There's no shortage of companies in the natural resources sector looking to partner with Indigenous communities – but not all partnerships are built on level playing fields.
Some Indigenous communities have developed great capacity and are very business savvy – when they're approached by a potential business partner, they're ready to conduct their due diligence and negotiate a fair deal.
Other communities don't have the same resources to evaluate potential business partners – and they may find themselves at risk of being taken advantage of, said Billie Fortier, a partner in the MLT Aikins Calgary office and a member of Forward Summit's leadership council.
"Of course there will always be some unequal bargaining power among parties when they're entering into negotiations, but I've seen one-sided agreements with First Nations and Indigenous companies that I find really distressing and unethical," Fortier said during a panel discussion on the ethics of Indigenous engagement at Forward Summit West.
Because those one-sided agreements can be challenged in court, they ultimately pose a risk to the companies partnering with Indigenous communities, she added.
"I want to see people come to the table in a respectful and ethical way," Fortier said. "I do not want to see communities taken advantage of."
Some organizations are trying to address this power imbalance. Fortier noted that the Alberta Indigenous Opportunities Corporation offers Indigenous communities capacity funding that can be used for due diligence, accounting, legal and other professional services, helping level the playing field.
Karen Restoule, vice-president at Crestview Strategy, said companies need to rethink their approach to engaging with Indigenous communities.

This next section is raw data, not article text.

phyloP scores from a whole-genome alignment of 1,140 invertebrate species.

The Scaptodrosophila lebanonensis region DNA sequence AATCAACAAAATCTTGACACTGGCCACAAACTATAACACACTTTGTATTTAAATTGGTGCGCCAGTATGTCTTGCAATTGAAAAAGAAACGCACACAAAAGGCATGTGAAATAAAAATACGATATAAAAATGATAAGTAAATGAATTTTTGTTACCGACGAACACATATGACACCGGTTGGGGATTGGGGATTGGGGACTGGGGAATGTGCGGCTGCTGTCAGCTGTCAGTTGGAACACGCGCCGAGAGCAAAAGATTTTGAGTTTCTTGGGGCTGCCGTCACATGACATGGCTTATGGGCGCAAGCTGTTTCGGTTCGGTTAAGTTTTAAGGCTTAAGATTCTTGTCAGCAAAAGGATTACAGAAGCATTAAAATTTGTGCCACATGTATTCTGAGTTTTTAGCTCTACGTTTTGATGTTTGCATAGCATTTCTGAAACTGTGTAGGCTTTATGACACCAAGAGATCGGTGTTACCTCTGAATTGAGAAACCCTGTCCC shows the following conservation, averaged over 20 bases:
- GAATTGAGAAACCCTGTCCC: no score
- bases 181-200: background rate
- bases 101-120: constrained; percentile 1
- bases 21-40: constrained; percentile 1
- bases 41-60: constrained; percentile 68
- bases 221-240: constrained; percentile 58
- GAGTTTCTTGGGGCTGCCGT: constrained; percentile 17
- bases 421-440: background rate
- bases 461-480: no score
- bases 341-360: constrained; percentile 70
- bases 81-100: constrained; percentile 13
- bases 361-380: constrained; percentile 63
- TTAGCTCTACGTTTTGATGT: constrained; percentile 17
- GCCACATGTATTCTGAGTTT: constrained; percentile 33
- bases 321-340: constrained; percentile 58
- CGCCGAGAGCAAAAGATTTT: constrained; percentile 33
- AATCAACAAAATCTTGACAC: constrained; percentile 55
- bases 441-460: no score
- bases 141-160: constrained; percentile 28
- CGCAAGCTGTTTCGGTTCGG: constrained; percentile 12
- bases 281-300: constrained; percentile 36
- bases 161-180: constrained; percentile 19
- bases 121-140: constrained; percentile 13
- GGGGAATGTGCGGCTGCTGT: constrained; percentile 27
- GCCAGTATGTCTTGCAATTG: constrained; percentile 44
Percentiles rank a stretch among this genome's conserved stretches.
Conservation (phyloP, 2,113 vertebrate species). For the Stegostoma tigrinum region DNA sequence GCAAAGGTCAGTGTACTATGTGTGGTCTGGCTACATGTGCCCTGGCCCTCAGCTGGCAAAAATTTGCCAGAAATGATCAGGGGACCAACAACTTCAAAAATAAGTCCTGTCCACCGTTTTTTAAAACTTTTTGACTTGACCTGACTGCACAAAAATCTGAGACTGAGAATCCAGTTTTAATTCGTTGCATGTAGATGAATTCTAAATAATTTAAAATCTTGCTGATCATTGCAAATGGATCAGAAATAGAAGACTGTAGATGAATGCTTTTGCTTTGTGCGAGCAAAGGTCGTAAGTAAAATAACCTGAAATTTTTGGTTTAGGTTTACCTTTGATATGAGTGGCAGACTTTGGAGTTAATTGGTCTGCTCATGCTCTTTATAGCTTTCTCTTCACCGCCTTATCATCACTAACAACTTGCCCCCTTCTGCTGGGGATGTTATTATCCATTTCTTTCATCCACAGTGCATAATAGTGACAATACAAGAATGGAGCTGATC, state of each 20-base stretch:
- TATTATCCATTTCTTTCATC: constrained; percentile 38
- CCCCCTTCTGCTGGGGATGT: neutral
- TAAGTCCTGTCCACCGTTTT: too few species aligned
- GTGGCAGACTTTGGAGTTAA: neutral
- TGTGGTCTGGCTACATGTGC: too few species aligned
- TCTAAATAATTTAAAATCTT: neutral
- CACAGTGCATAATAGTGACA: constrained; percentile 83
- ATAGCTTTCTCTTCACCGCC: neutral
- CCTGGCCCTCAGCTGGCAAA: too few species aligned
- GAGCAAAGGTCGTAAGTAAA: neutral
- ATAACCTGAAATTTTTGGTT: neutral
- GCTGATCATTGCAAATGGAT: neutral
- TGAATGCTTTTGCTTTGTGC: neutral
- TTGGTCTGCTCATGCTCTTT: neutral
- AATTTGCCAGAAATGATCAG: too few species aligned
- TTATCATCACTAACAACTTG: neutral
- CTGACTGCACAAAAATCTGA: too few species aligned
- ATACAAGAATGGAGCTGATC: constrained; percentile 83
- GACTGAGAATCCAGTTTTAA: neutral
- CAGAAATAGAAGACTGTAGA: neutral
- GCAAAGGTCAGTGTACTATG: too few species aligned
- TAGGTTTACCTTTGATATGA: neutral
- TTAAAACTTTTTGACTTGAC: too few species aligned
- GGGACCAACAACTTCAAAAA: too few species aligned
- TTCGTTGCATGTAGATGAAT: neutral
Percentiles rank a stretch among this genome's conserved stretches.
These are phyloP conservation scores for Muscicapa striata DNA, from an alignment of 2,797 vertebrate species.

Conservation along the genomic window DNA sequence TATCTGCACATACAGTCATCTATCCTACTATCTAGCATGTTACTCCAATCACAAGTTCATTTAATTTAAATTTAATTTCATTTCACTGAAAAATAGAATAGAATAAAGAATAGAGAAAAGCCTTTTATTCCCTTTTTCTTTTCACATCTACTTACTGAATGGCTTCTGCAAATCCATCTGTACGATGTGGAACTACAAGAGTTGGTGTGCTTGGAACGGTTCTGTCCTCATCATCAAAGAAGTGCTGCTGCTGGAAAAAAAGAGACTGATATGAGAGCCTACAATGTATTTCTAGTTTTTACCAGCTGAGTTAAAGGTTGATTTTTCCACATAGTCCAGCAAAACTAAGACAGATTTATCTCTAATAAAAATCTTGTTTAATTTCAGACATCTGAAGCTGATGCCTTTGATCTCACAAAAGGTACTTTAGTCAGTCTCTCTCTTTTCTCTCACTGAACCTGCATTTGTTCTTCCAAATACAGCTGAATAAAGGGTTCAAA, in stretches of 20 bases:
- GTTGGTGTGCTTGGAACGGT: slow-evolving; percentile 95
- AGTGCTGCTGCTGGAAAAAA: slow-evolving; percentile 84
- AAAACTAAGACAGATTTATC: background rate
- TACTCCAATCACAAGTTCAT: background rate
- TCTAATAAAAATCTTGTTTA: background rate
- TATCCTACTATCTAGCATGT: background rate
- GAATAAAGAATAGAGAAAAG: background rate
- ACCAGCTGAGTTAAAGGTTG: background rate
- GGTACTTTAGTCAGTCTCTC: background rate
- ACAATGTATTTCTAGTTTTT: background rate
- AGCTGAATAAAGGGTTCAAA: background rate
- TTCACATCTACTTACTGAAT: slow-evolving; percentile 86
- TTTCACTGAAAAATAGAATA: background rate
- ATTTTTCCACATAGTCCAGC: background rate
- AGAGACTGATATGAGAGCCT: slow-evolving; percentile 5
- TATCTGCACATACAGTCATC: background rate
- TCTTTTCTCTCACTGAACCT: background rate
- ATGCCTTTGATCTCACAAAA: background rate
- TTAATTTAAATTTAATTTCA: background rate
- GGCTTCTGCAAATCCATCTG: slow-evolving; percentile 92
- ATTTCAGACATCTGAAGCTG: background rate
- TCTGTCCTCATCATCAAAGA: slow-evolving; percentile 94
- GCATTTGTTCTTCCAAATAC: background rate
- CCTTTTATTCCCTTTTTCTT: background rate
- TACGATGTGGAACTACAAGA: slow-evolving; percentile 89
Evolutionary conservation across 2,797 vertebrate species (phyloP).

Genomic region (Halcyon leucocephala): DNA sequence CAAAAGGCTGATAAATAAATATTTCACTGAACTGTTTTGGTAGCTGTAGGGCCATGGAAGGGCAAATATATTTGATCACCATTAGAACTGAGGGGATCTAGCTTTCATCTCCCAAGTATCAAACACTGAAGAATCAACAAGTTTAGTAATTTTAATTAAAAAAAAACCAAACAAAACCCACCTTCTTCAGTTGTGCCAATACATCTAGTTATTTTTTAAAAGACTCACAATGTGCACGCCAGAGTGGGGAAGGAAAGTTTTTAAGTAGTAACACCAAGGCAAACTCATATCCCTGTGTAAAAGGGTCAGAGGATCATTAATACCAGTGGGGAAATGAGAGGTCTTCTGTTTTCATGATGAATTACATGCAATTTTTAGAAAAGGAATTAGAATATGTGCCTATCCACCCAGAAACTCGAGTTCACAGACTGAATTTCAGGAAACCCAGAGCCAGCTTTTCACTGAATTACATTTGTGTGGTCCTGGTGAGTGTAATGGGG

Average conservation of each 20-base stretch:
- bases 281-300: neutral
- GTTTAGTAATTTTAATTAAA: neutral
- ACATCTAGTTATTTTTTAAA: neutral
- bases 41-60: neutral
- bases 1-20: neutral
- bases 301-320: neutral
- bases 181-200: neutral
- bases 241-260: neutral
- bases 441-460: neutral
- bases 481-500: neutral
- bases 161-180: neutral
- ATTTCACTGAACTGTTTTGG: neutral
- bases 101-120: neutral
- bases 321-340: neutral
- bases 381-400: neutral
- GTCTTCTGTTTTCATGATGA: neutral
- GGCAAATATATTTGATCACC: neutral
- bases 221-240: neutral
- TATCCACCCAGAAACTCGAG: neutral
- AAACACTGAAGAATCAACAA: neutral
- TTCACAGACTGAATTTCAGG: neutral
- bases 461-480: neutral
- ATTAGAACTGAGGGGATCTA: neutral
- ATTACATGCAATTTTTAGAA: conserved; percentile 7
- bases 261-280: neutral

"We're all so keen to engage, but when it comes to the process, are we just showing up at the table and subscribing to the way business gets done in the western world?" Restoule said.
Indigenous communities should be empowered to engage in a self-determined process that gives them the choice to work with companies in order to achieve their own goals, she added.
Fortier said she'd like to see Indigenous epistemologies integrated into the curriculum at business and law schools in Canada – one of the calls to action of the Truth and Reconciliation Commission – to ensure that companies approaching Indigenous communities do so in a respectful way.
"A lot of the time I feel like I'm acting more like a gatekeeper than a lawyer," she said. "I look forward to the day when that will not be a role that I have to play."
Forward Summit West took place in Calgary from May 17-18, hosted on Tsuut'ina Nation territory. The annual conference features panel discussions on economic reconciliation for Indigenous communities. MLT Aikins lawyers Billie Fortier and Bob Black both spoke at this year's event. MLT Aikins was pleased to be an exhibitor at Forward Summit West.
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